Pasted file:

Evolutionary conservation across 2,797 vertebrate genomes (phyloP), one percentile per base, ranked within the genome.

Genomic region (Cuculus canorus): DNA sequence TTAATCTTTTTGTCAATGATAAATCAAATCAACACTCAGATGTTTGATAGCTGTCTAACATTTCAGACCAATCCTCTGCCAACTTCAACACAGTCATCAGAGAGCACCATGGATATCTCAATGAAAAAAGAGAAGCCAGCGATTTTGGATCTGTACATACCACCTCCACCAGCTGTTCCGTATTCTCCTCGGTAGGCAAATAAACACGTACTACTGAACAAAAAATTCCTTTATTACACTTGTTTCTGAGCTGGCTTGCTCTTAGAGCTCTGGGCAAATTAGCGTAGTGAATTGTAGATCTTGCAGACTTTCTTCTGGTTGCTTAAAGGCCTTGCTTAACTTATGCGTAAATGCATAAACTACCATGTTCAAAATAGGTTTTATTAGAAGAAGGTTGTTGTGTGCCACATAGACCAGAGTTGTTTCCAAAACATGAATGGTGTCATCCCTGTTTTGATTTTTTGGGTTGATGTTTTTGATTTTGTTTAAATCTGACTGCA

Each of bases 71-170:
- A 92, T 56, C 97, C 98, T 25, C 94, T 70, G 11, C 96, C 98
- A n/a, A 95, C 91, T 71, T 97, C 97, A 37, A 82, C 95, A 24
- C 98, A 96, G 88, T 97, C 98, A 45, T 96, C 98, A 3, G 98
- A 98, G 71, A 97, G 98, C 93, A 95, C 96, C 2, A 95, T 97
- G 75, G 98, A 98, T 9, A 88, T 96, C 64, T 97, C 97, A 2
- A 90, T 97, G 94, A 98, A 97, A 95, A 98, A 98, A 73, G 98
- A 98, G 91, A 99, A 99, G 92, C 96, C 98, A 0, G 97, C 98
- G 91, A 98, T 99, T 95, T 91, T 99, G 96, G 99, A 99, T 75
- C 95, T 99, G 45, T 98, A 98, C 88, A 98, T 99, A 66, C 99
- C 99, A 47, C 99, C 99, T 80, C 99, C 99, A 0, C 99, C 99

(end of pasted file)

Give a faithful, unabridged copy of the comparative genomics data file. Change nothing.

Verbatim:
Evolutionary conservation across 2,797 vertebrate genomes (phyloP), one percentile per base, ranked within the genome.

Genomic region (Cuculus canorus): DNA sequence TTAATCTTTTTGTCAATGATAAATCAAATCAACACTCAGATGTTTGATAGCTGTCTAACATTTCAGACCAATCCTCTGCCAACTTCAACACAGTCATCAGAGAGCACCATGGATATCTCAATGAAAAAAGAGAAGCCAGCGATTTTGGATCTGTACATACCACCTCCACCAGCTGTTCCGTATTCTCCTCGGTAGGCAAATAAACACGTACTACTGAACAAAAAATTCCTTTATTACACTTGTTTCTGAGCTGGCTTGCTCTTAGAGCTCTGGGCAAATTAGCGTAGTGAATTGTAGATCTTGCAGACTTTCTTCTGGTTGCTTAAAGGCCTTGCTTAACTTATGCGTAAATGCATAAACTACCATGTTCAAAATAGGTTTTATTAGAAGAAGGTTGTTGTGTGCCACATAGACCAGAGTTGTTTCCAAAACATGAATGGTGTCATCCCTGTTTTGATTTTTTGGGTTGATGTTTTTGATTTTGTTTAAATCTGACTGCA

Each of bases 71-170:
- A 92, T 56, C 97, C 98, T 25, C 94, T 70, G 11, C 96, C 98
- A n/a, A 95, C 91, T 71, T 97, C 97, A 37, A 82, C 95, A 24
- C 98, A 96, G 88, T 97, C 98, A 45, T 96, C 98, A 3, G 98
- A 98, G 71, A 97, G 98, C 93, A 95, C 96, C 2, A 95, T 97
- G 75, G 98, A 98, T 9, A 88, T 96, C 64, T 97, C 97, A 2
- A 90, T 97, G 94, A 98, A 97, A 95, A 98, A 98, A 73, G 98
- A 98, G 91, A 99, A 99, G 92, C 96, C 98, A 0, G 97, C 98
- G 91, A 98, T 99, T 95, T 91, T 99, G 96, G 99, A 99, T 75
- C 95, T 99, G 45, T 98, A 98, C 88, A 98, T 99, A 66, C 99
- C 99, A 47, C 99, C 99, T 80, C 99, C 99, A 0, C 99, C 99